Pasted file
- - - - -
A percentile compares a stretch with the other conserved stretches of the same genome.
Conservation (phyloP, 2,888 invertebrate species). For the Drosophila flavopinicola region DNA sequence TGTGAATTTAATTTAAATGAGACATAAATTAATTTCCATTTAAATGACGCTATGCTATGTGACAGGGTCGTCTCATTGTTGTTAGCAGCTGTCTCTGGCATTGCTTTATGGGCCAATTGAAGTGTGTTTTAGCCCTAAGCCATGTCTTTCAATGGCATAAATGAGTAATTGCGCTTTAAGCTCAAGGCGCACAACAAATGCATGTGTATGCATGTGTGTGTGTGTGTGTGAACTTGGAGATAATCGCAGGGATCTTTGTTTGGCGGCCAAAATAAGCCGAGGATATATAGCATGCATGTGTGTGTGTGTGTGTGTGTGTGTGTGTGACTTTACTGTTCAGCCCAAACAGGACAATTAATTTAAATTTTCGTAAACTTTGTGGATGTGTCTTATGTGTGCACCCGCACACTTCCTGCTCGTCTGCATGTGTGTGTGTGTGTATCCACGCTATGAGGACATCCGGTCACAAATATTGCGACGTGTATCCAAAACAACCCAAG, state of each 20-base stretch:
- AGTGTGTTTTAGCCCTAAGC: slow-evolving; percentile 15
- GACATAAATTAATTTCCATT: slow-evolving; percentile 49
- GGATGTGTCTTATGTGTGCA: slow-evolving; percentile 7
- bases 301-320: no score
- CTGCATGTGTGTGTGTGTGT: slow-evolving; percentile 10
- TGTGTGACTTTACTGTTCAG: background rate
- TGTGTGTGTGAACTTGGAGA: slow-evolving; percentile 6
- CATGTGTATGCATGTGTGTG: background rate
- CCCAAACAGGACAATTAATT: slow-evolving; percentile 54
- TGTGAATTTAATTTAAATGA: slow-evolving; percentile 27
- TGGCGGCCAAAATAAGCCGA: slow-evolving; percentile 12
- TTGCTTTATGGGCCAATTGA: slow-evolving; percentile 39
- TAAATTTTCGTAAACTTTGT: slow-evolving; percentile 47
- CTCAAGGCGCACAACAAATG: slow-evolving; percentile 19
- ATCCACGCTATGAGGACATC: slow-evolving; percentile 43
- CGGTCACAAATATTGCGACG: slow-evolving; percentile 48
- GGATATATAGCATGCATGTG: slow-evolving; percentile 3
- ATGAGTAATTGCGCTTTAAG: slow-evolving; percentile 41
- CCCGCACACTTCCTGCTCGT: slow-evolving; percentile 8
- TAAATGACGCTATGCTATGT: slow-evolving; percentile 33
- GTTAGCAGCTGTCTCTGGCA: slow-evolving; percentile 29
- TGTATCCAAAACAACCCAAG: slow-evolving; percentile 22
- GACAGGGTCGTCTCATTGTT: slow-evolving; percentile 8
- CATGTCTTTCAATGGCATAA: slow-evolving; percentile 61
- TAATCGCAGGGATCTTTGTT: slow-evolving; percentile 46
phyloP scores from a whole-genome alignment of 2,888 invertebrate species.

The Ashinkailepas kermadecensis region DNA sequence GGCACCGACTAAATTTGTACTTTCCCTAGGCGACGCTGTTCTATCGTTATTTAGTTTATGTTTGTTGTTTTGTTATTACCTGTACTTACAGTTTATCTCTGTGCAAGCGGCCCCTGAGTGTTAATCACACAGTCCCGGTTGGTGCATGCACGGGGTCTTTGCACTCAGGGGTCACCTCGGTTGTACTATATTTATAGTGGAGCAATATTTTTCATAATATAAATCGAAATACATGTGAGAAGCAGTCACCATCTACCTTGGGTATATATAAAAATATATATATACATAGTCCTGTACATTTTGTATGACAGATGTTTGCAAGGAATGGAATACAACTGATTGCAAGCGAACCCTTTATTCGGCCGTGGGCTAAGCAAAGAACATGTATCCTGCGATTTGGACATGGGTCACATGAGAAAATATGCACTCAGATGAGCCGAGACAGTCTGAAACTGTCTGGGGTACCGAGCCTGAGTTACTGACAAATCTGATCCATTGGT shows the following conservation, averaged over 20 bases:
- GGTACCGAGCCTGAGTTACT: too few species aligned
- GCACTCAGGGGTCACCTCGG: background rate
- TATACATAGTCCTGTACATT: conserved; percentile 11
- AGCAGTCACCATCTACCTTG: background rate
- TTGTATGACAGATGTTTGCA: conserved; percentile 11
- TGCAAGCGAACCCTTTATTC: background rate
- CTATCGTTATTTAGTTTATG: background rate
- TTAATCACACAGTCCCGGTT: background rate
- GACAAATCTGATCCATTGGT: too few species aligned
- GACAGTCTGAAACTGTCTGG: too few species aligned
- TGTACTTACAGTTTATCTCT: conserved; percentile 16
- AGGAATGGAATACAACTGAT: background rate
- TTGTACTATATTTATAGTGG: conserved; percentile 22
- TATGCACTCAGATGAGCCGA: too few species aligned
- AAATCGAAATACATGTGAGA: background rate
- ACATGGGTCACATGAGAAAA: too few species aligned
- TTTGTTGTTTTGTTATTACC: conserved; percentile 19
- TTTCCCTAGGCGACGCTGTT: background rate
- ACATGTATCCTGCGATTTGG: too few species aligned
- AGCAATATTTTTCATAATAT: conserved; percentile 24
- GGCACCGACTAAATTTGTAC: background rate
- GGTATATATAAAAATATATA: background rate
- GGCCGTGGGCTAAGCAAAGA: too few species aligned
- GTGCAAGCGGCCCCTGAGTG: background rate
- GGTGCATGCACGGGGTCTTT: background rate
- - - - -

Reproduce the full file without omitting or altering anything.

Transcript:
A percentile compares a stretch with the other conserved stretches of the same genome.
Conservation (phyloP, 2,888 invertebrate species). For the Drosophila flavopinicola region DNA sequence TGTGAATTTAATTTAAATGAGACATAAATTAATTTCCATTTAAATGACGCTATGCTATGTGACAGGGTCGTCTCATTGTTGTTAGCAGCTGTCTCTGGCATTGCTTTATGGGCCAATTGAAGTGTGTTTTAGCCCTAAGCCATGTCTTTCAATGGCATAAATGAGTAATTGCGCTTTAAGCTCAAGGCGCACAACAAATGCATGTGTATGCATGTGTGTGTGTGTGTGTGAACTTGGAGATAATCGCAGGGATCTTTGTTTGGCGGCCAAAATAAGCCGAGGATATATAGCATGCATGTGTGTGTGTGTGTGTGTGTGTGTGTGTGACTTTACTGTTCAGCCCAAACAGGACAATTAATTTAAATTTTCGTAAACTTTGTGGATGTGTCTTATGTGTGCACCCGCACACTTCCTGCTCGTCTGCATGTGTGTGTGTGTGTATCCACGCTATGAGGACATCCGGTCACAAATATTGCGACGTGTATCCAAAACAACCCAAG, state of each 20-base stretch:
- AGTGTGTTTTAGCCCTAAGC: slow-evolving; percentile 15
- GACATAAATTAATTTCCATT: slow-evolving; percentile 49
- GGATGTGTCTTATGTGTGCA: slow-evolving; percentile 7
- bases 301-320: no score
- CTGCATGTGTGTGTGTGTGT: slow-evolving; percentile 10
- TGTGTGACTTTACTGTTCAG: background rate
- TGTGTGTGTGAACTTGGAGA: slow-evolving; percentile 6
- CATGTGTATGCATGTGTGTG: background rate
- CCCAAACAGGACAATTAATT: slow-evolving; percentile 54
- TGTGAATTTAATTTAAATGA: slow-evolving; percentile 27
- TGGCGGCCAAAATAAGCCGA: slow-evolving; percentile 12
- TTGCTTTATGGGCCAATTGA: slow-evolving; percentile 39
- TAAATTTTCGTAAACTTTGT: slow-evolving; percentile 47
- CTCAAGGCGCACAACAAATG: slow-evolving; percentile 19
- ATCCACGCTATGAGGACATC: slow-evolving; percentile 43
- CGGTCACAAATATTGCGACG: slow-evolving; percentile 48
- GGATATATAGCATGCATGTG: slow-evolving; percentile 3
- ATGAGTAATTGCGCTTTAAG: slow-evolving; percentile 41
- CCCGCACACTTCCTGCTCGT: slow-evolving; percentile 8
- TAAATGACGCTATGCTATGT: slow-evolving; percentile 33
- GTTAGCAGCTGTCTCTGGCA: slow-evolving; percentile 29
- TGTATCCAAAACAACCCAAG: slow-evolving; percentile 22
- GACAGGGTCGTCTCATTGTT: slow-evolving; percentile 8
- CATGTCTTTCAATGGCATAA: slow-evolving; percentile 61
- TAATCGCAGGGATCTTTGTT: slow-evolving; percentile 46
phyloP scores from a whole-genome alignment of 2,888 invertebrate species.

The Ashinkailepas kermadecensis region DNA sequence GGCACCGACTAAATTTGTACTTTCCCTAGGCGACGCTGTTCTATCGTTATTTAGTTTATGTTTGTTGTTTTGTTATTACCTGTACTTACAGTTTATCTCTGTGCAAGCGGCCCCTGAGTGTTAATCACACAGTCCCGGTTGGTGCATGCACGGGGTCTTTGCACTCAGGGGTCACCTCGGTTGTACTATATTTATAGTGGAGCAATATTTTTCATAATATAAATCGAAATACATGTGAGAAGCAGTCACCATCTACCTTGGGTATATATAAAAATATATATATACATAGTCCTGTACATTTTGTATGACAGATGTTTGCAAGGAATGGAATACAACTGATTGCAAGCGAACCCTTTATTCGGCCGTGGGCTAAGCAAAGAACATGTATCCTGCGATTTGGACATGGGTCACATGAGAAAATATGCACTCAGATGAGCCGAGACAGTCTGAAACTGTCTGGGGTACCGAGCCTGAGTTACTGACAAATCTGATCCATTGGT shows the following conservation, averaged over 20 bases:
- GGTACCGAGCCTGAGTTACT: too few species aligned
- GCACTCAGGGGTCACCTCGG: background rate
- TATACATAGTCCTGTACATT: conserved; percentile 11
- AGCAGTCACCATCTACCTTG: background rate
- TTGTATGACAGATGTTTGCA: conserved; percentile 11
- TGCAAGCGAACCCTTTATTC: background rate
- CTATCGTTATTTAGTTTATG: background rate
- TTAATCACACAGTCCCGGTT: background rate
- GACAAATCTGATCCATTGGT: too few species aligned
- GACAGTCTGAAACTGTCTGG: too few species aligned
- TGTACTTACAGTTTATCTCT: conserved; percentile 16
- AGGAATGGAATACAACTGAT: background rate
- TTGTACTATATTTATAGTGG: conserved; percentile 22
- TATGCACTCAGATGAGCCGA: too few species aligned
- AAATCGAAATACATGTGAGA: background rate
- ACATGGGTCACATGAGAAAA: too few species aligned
- TTTGTTGTTTTGTTATTACC: conserved; percentile 19
- TTTCCCTAGGCGACGCTGTT: background rate
- ACATGTATCCTGCGATTTGG: too few species aligned
- AGCAATATTTTTCATAATAT: conserved; percentile 24
- GGCACCGACTAAATTTGTAC: background rate
- GGTATATATAAAAATATATA: background rate
- GGCCGTGGGCTAAGCAAAGA: too few species aligned
- GTGCAAGCGGCCCCTGAGTG: background rate
- GGTGCATGCACGGGGTCTTT: background rate